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Polymyalgia Rheumatica Diagnosis

It is important to realize with regard to the polymyalgia rheumatica diagnosis that there are these two points. First, one typical characteristic is a very high sedimentation rate and second, the patient’s blood has an elevated C-reactive protein.

Another key point is a surface antigen that the physician can snd for measurement with a special test. Specifically, it involves a white blood cell surface marker,  called HLA-DR4, which these patients frequently have in their blood. Finally, in addition, the physician can send for another blood test to determine an elevated alkaline phosphatase. 

Also, there may be an anemia, which can be measured in the blood of these patients. In research laboratories there may be more fancy tests such as looking for specialized T cell lymphocytes. The term for them is CD4 lymphocytes, which are immune cells specifically directed at the elastic membrane in the arterial walls of the cranial arteries in the case of giant cell arteritis.

The following table suggests tests that can be done to rule out other causes of muscle pains (from data of Ref. 1 and 2).

Tests to exclude other causes than polymyalgia rheumatica and temporal arteritis


ESR (erythrocyte sedimentation rate) : very sensitive, but non specific. Also elevated in RA, SLE and infections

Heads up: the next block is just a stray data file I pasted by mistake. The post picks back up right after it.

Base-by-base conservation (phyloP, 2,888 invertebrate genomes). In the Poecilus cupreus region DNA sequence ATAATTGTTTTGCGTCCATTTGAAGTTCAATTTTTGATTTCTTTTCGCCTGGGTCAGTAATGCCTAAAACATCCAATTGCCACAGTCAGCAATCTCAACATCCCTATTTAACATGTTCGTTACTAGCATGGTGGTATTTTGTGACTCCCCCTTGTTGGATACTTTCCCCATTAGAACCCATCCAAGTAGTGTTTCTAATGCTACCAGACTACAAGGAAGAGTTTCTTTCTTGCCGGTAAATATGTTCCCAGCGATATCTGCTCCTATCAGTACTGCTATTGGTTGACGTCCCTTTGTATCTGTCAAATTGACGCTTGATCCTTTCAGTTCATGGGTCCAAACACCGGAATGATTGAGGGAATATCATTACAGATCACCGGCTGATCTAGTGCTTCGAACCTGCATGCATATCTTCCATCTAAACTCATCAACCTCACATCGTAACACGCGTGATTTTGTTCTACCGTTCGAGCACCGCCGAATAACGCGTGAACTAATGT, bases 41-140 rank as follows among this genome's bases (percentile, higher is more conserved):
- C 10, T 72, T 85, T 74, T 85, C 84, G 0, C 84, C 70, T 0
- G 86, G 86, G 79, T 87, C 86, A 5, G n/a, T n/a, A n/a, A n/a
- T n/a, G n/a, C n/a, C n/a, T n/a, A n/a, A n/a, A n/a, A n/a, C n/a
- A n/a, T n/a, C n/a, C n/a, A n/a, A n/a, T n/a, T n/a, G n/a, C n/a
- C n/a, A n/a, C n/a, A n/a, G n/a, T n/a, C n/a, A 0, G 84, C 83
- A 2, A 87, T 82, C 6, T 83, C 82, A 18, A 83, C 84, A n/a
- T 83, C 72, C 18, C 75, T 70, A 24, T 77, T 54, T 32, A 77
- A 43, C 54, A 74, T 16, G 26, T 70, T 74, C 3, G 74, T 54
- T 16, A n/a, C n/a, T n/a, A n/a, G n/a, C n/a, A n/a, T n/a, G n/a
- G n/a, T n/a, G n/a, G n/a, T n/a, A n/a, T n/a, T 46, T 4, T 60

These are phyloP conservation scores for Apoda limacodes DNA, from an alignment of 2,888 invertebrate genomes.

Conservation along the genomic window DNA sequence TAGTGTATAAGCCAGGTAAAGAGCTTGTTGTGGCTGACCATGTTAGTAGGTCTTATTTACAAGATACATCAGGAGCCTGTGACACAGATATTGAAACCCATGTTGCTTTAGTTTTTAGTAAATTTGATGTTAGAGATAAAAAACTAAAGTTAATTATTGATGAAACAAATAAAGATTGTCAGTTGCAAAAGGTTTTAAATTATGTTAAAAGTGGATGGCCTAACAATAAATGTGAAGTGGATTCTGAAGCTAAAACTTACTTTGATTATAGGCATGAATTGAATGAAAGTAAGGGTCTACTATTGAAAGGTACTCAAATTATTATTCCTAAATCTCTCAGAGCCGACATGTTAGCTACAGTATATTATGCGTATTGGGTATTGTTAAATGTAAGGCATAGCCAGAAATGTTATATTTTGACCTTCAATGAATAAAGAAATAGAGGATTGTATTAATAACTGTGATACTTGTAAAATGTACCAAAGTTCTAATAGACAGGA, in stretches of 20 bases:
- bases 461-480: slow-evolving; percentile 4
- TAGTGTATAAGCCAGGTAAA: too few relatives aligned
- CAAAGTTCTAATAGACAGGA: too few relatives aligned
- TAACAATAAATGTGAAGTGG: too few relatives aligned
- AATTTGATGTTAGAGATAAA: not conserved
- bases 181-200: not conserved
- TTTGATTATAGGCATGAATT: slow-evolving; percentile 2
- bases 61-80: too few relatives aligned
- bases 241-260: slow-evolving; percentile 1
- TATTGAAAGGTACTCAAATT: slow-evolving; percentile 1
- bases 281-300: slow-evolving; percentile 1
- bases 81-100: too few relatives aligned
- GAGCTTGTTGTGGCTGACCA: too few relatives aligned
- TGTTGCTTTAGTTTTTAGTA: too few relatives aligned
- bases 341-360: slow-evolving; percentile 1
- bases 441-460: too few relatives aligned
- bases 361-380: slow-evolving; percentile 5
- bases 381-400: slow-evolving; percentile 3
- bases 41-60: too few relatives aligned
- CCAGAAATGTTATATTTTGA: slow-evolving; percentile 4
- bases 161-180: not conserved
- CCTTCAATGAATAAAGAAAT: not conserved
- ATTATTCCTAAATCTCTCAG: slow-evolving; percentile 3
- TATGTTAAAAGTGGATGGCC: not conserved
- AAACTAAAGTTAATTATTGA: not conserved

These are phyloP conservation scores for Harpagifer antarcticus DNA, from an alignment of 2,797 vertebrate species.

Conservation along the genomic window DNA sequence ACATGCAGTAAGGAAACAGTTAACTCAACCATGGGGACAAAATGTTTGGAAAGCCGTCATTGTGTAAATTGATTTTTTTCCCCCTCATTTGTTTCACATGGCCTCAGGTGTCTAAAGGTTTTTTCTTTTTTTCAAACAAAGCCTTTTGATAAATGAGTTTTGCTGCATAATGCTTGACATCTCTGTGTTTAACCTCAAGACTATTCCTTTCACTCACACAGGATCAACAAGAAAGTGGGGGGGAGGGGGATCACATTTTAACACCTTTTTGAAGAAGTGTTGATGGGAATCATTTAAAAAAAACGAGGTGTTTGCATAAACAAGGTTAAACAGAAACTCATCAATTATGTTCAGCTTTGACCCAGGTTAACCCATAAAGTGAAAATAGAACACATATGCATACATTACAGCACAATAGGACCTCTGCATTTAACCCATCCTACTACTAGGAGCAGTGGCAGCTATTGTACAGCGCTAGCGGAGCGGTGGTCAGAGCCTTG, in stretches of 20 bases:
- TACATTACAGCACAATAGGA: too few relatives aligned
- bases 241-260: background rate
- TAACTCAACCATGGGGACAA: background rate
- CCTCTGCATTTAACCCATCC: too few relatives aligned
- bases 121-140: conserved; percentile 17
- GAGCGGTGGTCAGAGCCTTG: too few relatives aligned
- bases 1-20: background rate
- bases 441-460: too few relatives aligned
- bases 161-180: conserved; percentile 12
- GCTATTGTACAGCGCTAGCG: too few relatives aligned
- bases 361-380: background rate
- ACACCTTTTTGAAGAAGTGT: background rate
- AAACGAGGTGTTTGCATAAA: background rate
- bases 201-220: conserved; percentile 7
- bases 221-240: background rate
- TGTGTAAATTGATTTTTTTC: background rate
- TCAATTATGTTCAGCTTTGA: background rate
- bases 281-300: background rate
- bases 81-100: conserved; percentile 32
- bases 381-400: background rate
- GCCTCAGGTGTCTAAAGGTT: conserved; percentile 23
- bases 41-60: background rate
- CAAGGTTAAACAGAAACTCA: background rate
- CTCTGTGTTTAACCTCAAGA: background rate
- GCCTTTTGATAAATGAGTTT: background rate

C-reactive protein : more specific, but also positive in other rheumatic illnesses.

TSH : to rule out hypothyroidism

monoclonal antibodies : to rule out multiple myeloma

EMG studies and muscle biopsy : positive in polymyositis, negative in polymyalgia rheumatica

temporal artery biopsy : can confirm giant cell arteritis histologically, but is negative in 33%!

CK (creatinine kinase) : this muscle enzyme is elevated in the blood with polymyositis, but not with polymyalgia rheumatica


In the same fashion, apart from these diseases mentioned here, there are more rare other forms that your physician may want to rule out before diagnosing polymyalgia rheumatica.


1. ABC of rheumatology, second edition, edited by Michael L. Snaith , M.D., BMJ Books, 1999. Chapter 14.

2. The Merck Manual, 7th edition, by M. H. Beers et al., Whitehouse Station, N.J., 1999. Chapter 50.

3. Goldman: Cecil Textbook of Medicine, 21st ed.(©2000)W.B.Saunders

4. Ferri: Ferri’s Clinical Advisor: Instant Diagnosis and Treatment, 2004 ed., Copyright © 2004 Mosby, Inc.

5. Rakel: Conn’s Current Therapy 2004, 56th ed., Copyright © 2004 Elsevier

6. B. Sears: “The age-free zone”.Regan Books, Harper Collins, 2000.

7. B. Sears: “Zone perfect meals in minutes”. Regan Books, Harper Collins, 1997.

Last modified: June 28, 2019

This outline is only a teaching aid to patients and should stimulate you to ask the right questions when seeing your doctor. However, the responsibility of treatment stays in the hands of your doctor and you.